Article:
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Volume 2014 (2014), Article ID 757549, 13 pages
Review Article

Targeting mRNA for Alzheimer’s and Related Dementias

Brigham and Women’s Hospital, Harvard Medical School, 77 Avenue Louis Pasteur, H.I.M. 754, Boston, MA 02115, USA

Received 21 January 2014; Accepted 20 March 2014; Published 27 April 2014

Academic Editor: Monica Garcia-Alloza

Copyright © 2014 Michael S. Wolfe. This is an open access article distributed under the Creative Commons Attribution License, which permits unrestricted use, distribution, and reproduction in any medium, provided the original work is properly cited.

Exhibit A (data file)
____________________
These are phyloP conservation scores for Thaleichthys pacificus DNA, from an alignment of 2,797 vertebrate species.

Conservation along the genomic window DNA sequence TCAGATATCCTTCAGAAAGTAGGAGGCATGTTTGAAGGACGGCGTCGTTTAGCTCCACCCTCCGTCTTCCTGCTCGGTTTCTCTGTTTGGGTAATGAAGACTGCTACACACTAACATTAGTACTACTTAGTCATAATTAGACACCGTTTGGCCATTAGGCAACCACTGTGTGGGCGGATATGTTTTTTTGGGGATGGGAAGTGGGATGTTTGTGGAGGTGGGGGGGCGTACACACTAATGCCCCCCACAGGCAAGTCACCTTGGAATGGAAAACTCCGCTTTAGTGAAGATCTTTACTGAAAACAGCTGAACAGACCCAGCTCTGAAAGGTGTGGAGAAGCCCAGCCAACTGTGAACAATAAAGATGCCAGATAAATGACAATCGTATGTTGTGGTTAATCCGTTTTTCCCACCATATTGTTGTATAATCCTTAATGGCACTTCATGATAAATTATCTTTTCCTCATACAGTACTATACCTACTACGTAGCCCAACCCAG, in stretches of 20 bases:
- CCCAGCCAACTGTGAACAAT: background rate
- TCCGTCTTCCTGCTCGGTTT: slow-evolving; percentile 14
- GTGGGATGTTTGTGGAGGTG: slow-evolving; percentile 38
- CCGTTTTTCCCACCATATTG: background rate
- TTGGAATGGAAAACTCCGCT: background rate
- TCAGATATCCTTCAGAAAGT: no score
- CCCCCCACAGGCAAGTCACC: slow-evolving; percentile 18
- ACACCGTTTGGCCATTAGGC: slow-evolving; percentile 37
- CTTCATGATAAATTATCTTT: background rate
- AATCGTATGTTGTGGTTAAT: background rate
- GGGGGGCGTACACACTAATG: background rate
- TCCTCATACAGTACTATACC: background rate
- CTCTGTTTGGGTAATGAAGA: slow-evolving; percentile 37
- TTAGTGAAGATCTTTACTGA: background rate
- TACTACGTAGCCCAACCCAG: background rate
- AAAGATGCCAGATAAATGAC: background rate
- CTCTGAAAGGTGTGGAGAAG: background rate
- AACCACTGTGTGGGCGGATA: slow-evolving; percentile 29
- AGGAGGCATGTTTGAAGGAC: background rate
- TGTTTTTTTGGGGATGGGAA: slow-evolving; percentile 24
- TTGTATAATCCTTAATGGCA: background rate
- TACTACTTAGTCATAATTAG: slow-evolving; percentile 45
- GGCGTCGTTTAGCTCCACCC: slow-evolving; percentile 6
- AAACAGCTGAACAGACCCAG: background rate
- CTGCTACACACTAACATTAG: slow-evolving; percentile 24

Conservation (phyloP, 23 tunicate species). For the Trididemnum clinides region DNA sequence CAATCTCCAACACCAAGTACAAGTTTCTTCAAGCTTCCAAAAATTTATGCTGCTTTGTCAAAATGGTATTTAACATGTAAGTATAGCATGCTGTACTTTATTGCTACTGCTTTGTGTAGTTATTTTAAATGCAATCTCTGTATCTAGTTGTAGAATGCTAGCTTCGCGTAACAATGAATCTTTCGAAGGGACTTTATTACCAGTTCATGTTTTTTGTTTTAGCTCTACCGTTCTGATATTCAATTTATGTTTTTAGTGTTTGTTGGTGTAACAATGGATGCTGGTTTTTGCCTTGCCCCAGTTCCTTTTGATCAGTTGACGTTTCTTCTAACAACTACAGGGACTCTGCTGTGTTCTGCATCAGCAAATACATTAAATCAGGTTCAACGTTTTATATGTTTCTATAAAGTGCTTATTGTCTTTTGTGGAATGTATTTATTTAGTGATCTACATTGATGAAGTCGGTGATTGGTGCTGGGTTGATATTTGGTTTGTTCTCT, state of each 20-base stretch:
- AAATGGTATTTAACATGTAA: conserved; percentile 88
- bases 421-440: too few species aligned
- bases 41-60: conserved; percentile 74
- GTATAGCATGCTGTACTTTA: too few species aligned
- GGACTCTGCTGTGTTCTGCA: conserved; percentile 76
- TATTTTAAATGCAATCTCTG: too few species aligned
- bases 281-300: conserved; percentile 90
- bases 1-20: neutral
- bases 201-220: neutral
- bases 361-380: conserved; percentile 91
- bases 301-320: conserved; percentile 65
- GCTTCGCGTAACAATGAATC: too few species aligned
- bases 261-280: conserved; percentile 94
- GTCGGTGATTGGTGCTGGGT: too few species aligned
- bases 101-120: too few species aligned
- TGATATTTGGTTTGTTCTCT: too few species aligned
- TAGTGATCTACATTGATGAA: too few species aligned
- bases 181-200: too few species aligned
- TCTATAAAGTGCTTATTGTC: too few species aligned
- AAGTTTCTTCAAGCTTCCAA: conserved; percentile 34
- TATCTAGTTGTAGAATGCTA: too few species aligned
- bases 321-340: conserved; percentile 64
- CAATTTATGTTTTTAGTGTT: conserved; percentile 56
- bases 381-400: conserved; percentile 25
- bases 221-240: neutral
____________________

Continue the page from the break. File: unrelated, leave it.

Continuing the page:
Brain deposition of the amyloid beta-protein (Aβ) and tau are characteristic features in Alzheimer’s disease (AD). Mutations in the Aβ precursor protein (APP) and a protease involved in Aβ production from APP strongly argue for a pathogenic role of Aβ in AD, while mutations in tau are associated with related disorders collectively called frontotemporal lobar degeneration (FTLD). Despite intense effort, therapeutic strategies that target Aβ or tau have not yet yielded medications, suggesting that alternative approaches should be pursued. In recent years, our laboratory has studied the role of mRNA in AD and FTLD, specifically those encoding tau and the Aβ-producing protease BACE1. As many FTLD-causing tau mutations destabilize a hairpin structure that regulates RNA splicing, we have targeted this structure with small molecules, antisense oligonucleotides, and small molecule-antisense conjugates. We have also discovered that microRNA interaction with the 3′-untranslated region of tau regulates tau expression. Regarding BACE1, we found that alternative splicing leads to inactive splice isoforms and antisense oligonucleotides shift splicing toward these inactive isoforms to decrease Aβ production. In addition, a G-quadruplex structure in the BACE1 mRNA plays a role in splice regulation. The prospects for targeting tau and BACE1 mRNAs as therapeutic strategies will be discussed.